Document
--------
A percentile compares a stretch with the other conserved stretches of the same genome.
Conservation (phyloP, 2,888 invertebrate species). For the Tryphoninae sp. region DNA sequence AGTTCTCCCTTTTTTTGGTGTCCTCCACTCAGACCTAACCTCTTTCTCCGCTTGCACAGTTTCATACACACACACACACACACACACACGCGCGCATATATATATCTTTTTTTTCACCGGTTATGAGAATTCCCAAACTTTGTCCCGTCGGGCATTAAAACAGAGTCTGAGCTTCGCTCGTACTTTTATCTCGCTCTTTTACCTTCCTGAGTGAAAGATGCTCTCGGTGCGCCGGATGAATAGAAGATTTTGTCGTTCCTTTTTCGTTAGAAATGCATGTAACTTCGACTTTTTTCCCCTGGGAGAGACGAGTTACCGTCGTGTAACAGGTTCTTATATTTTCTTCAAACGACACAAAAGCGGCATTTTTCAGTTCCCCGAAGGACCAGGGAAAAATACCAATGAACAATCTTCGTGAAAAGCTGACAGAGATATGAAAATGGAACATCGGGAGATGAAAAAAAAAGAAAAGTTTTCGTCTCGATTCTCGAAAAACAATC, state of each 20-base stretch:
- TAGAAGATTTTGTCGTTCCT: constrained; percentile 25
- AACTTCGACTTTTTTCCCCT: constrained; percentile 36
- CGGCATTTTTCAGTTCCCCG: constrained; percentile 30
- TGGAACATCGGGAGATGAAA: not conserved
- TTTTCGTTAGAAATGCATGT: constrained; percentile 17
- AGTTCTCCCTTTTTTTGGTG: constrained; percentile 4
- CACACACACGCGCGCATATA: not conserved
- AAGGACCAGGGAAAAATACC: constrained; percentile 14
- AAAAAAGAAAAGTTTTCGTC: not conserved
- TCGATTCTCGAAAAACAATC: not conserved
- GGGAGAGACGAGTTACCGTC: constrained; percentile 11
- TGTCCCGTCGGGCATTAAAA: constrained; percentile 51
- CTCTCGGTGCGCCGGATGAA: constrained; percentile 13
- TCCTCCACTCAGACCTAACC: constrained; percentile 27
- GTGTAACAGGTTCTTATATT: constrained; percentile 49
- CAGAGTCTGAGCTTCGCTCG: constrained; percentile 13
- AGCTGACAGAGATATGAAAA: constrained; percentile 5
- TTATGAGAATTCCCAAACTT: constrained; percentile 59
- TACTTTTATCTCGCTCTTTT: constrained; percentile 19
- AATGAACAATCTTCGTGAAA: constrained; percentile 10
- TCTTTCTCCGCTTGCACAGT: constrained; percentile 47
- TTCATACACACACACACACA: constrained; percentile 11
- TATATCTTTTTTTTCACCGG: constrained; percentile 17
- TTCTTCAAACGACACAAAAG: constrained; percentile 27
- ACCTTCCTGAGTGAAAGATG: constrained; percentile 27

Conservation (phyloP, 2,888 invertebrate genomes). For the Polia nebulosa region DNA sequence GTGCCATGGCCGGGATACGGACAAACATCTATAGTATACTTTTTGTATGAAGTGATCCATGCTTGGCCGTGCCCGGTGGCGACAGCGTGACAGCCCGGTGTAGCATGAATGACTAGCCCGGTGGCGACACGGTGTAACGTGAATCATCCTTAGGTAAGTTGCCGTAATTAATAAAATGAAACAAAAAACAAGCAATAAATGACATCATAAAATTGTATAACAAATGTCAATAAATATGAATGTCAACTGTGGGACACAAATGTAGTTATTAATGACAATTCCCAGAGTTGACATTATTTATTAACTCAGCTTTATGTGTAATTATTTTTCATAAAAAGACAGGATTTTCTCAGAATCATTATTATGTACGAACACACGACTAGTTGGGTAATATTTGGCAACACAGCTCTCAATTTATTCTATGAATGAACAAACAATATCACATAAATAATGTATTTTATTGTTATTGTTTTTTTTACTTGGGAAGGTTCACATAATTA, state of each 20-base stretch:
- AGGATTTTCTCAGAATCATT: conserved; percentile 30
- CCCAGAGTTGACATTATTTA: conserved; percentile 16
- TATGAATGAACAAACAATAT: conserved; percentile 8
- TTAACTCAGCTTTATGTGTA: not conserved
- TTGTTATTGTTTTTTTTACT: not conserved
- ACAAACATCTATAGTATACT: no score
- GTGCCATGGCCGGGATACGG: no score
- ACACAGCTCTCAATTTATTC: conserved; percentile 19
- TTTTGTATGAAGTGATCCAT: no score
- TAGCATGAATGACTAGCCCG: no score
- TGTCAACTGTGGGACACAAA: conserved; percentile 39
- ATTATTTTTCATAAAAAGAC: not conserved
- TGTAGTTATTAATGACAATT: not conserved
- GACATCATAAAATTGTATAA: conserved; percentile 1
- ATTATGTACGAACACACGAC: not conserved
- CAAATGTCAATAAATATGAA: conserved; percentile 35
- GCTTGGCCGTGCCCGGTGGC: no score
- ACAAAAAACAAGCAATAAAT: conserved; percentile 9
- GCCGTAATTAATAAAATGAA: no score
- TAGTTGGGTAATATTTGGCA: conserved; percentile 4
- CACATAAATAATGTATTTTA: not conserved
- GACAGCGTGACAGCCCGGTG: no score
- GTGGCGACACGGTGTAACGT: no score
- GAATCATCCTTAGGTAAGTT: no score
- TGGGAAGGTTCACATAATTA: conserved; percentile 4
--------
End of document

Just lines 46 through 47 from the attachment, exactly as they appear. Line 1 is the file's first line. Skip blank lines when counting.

- ACAAAAAACAAGCAATAAAT: conserved; percentile 9
- GCCGTAATTAATAAAATGAA: no score